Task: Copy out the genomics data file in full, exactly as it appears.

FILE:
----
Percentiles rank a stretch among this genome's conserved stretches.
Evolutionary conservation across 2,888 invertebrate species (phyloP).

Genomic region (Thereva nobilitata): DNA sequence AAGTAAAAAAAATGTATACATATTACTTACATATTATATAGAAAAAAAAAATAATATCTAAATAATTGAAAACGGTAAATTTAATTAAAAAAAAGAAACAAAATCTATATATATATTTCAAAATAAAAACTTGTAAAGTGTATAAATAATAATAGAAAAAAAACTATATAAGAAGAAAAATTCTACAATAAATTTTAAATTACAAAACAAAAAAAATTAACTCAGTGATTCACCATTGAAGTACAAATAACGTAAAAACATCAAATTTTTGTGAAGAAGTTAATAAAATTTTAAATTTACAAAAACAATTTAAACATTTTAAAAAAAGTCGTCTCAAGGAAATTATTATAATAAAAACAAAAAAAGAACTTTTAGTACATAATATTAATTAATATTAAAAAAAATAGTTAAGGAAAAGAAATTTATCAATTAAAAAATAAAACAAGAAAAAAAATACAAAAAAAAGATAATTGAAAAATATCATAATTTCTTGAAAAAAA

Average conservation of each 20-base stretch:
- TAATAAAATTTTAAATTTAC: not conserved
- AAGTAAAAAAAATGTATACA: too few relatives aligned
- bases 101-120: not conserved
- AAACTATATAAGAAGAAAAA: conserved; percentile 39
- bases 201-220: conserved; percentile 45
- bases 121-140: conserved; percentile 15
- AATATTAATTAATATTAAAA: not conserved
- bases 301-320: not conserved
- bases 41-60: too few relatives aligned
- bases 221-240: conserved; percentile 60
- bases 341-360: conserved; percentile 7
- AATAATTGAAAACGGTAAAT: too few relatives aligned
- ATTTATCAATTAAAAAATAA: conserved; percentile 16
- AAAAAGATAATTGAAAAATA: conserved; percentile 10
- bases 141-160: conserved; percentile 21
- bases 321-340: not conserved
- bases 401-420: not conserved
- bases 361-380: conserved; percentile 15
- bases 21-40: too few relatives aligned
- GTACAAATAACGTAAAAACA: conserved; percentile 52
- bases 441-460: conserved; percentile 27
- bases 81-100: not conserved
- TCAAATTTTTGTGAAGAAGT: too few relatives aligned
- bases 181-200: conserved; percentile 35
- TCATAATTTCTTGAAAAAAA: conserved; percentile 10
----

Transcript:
Percentiles rank a stretch among this genome's conserved stretches.
Evolutionary conservation across 2,888 invertebrate species (phyloP).

Genomic region (Thereva nobilitata): DNA sequence AAGTAAAAAAAATGTATACATATTACTTACATATTATATAGAAAAAAAAAATAATATCTAAATAATTGAAAACGGTAAATTTAATTAAAAAAAAGAAACAAAATCTATATATATATTTCAAAATAAAAACTTGTAAAGTGTATAAATAATAATAGAAAAAAAACTATATAAGAAGAAAAATTCTACAATAAATTTTAAATTACAAAACAAAAAAAATTAACTCAGTGATTCACCATTGAAGTACAAATAACGTAAAAACATCAAATTTTTGTGAAGAAGTTAATAAAATTTTAAATTTACAAAAACAATTTAAACATTTTAAAAAAAGTCGTCTCAAGGAAATTATTATAATAAAAACAAAAAAAGAACTTTTAGTACATAATATTAATTAATATTAAAAAAAATAGTTAAGGAAAAGAAATTTATCAATTAAAAAATAAAACAAGAAAAAAAATACAAAAAAAAGATAATTGAAAAATATCATAATTTCTTGAAAAAAA

Average conservation of each 20-base stretch:
- TAATAAAATTTTAAATTTAC: not conserved
- AAGTAAAAAAAATGTATACA: too few relatives aligned
- bases 101-120: not conserved
- AAACTATATAAGAAGAAAAA: conserved; percentile 39
- bases 201-220: conserved; percentile 45
- bases 121-140: conserved; percentile 15
- AATATTAATTAATATTAAAA: not conserved
- bases 301-320: not conserved
- bases 41-60: too few relatives aligned
- bases 221-240: conserved; percentile 60
- bases 341-360: conserved; percentile 7
- AATAATTGAAAACGGTAAAT: too few relatives aligned
- ATTTATCAATTAAAAAATAA: conserved; percentile 16
- AAAAAGATAATTGAAAAATA: conserved; percentile 10
- bases 141-160: conserved; percentile 21
- bases 321-340: not conserved
- bases 401-420: not conserved
- bases 361-380: conserved; percentile 15
- bases 21-40: too few relatives aligned
- GTACAAATAACGTAAAAACA: conserved; percentile 52
- bases 441-460: conserved; percentile 27
- bases 81-100: not conserved
- TCAAATTTTTGTGAAGAAGT: too few relatives aligned
- bases 181-200: conserved; percentile 35
- TCATAATTTCTTGAAAAAAA: conserved; percentile 10